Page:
BILL SCHEFT: Dave is a student of television history. I don't think it's an accident that Bill Wendell was the announcer on the old NBC show, especially considering that he was Ernie's announcer and one of the players. And, you know, I don't think that that's an accident. And I think that Dave loves television history and I think that he liked that connection.

SIMON: Ernie Kovacs had what we would now consider to be an astonishingly small audience.

SCHEFT: Yes. Yes. That's true. That's true. And sometimes you can hear them in the theater. Yeah. But I don't think that an audience is the best way of measuring somebody's influence.

SIMON: Mr. Sheft sees David Letterman's old Viewer Mail segments as being influenced by a Kovacs bit called Mr. Question Man. Announcer Bill Wendell reads from a letter supposedly sent by a college student about to have dinner with the girls and their house mother.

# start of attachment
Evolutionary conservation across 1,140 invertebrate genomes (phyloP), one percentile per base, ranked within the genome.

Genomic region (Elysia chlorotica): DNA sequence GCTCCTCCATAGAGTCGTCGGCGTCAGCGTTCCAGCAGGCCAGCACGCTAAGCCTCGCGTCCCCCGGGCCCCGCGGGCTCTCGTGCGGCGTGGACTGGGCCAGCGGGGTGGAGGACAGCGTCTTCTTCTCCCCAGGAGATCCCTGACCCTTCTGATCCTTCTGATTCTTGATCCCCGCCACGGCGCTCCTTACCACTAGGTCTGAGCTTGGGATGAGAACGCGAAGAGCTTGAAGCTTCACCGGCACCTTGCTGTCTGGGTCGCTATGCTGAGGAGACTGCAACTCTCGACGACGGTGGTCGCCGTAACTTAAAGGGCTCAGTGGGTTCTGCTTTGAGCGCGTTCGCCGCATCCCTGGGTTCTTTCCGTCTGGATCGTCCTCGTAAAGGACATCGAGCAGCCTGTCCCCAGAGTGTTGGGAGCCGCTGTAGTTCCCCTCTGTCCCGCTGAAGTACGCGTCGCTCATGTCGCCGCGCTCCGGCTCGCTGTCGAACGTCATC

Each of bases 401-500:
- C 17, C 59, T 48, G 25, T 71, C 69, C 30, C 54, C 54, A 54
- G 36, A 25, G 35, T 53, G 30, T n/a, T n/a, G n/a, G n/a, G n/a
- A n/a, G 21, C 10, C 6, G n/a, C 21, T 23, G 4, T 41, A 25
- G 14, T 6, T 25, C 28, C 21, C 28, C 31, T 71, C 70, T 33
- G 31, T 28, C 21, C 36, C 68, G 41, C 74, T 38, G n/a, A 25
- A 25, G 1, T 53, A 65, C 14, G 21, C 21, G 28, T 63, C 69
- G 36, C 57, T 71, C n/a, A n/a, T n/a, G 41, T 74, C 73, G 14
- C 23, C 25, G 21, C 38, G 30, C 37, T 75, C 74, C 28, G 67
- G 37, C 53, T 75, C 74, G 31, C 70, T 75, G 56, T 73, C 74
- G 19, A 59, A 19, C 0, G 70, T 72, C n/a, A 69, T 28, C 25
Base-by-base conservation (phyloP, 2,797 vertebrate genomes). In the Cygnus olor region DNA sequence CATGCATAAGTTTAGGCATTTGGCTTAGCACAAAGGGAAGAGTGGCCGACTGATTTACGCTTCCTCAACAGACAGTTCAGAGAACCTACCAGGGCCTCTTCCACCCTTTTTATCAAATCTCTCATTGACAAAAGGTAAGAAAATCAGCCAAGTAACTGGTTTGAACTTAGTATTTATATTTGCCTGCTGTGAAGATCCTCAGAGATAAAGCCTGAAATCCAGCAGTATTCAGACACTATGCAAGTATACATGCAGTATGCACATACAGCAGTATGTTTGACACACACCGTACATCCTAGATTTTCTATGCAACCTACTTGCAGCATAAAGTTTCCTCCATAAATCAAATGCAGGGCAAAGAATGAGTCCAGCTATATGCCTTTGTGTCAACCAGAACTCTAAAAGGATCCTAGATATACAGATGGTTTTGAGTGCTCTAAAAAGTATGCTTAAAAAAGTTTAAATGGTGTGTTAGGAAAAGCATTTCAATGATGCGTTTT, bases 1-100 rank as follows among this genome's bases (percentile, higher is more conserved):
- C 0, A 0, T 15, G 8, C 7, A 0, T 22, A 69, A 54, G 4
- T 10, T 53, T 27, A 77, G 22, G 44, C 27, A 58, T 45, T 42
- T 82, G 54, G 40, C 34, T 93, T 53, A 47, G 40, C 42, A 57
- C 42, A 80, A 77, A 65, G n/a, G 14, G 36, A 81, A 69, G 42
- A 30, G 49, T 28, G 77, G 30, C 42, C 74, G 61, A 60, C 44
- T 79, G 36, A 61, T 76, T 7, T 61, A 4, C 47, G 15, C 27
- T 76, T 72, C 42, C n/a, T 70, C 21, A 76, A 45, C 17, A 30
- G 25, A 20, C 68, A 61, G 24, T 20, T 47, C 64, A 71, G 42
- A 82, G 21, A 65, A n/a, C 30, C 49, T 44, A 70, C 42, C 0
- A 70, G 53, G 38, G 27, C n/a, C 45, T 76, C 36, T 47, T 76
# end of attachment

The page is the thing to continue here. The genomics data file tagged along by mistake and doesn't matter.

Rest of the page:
BILL WENDELL: As she is rather finicky about good manners, I would not like to do anything that would cause embarrassment. The girls all voted to have fried chicken, which brings up a point of etiquette. I would so much appreciate your answer as soon as possible. Can fried chicken eaten with the fingers?

KOVACS: No. Fried chicken should be eaten by itself. The fingers can be eaten separately.

(SOUNDBITE OF LAUGHTER)

(SOUNDBITE OF APPLAUSE)

SIMON: So what was he like to work with, Ernie Kovacs?

JOLENE BRAND: He was just a sweetheart. He was just a very sweet man with the actors and the crew.

SIMON: Jolene Brand-Schlatter has had her own rich career as an actress and model. She was the first woman to be kissed by Zorro. But she's happy to be best-remembered for being the girl in the bubble bath, sudsing herself while a periscope popped up in her tub. She says that Ernie Kovacs didn't tell her who or what would pop up; only that when it did, she should just keep sudsing. Even with...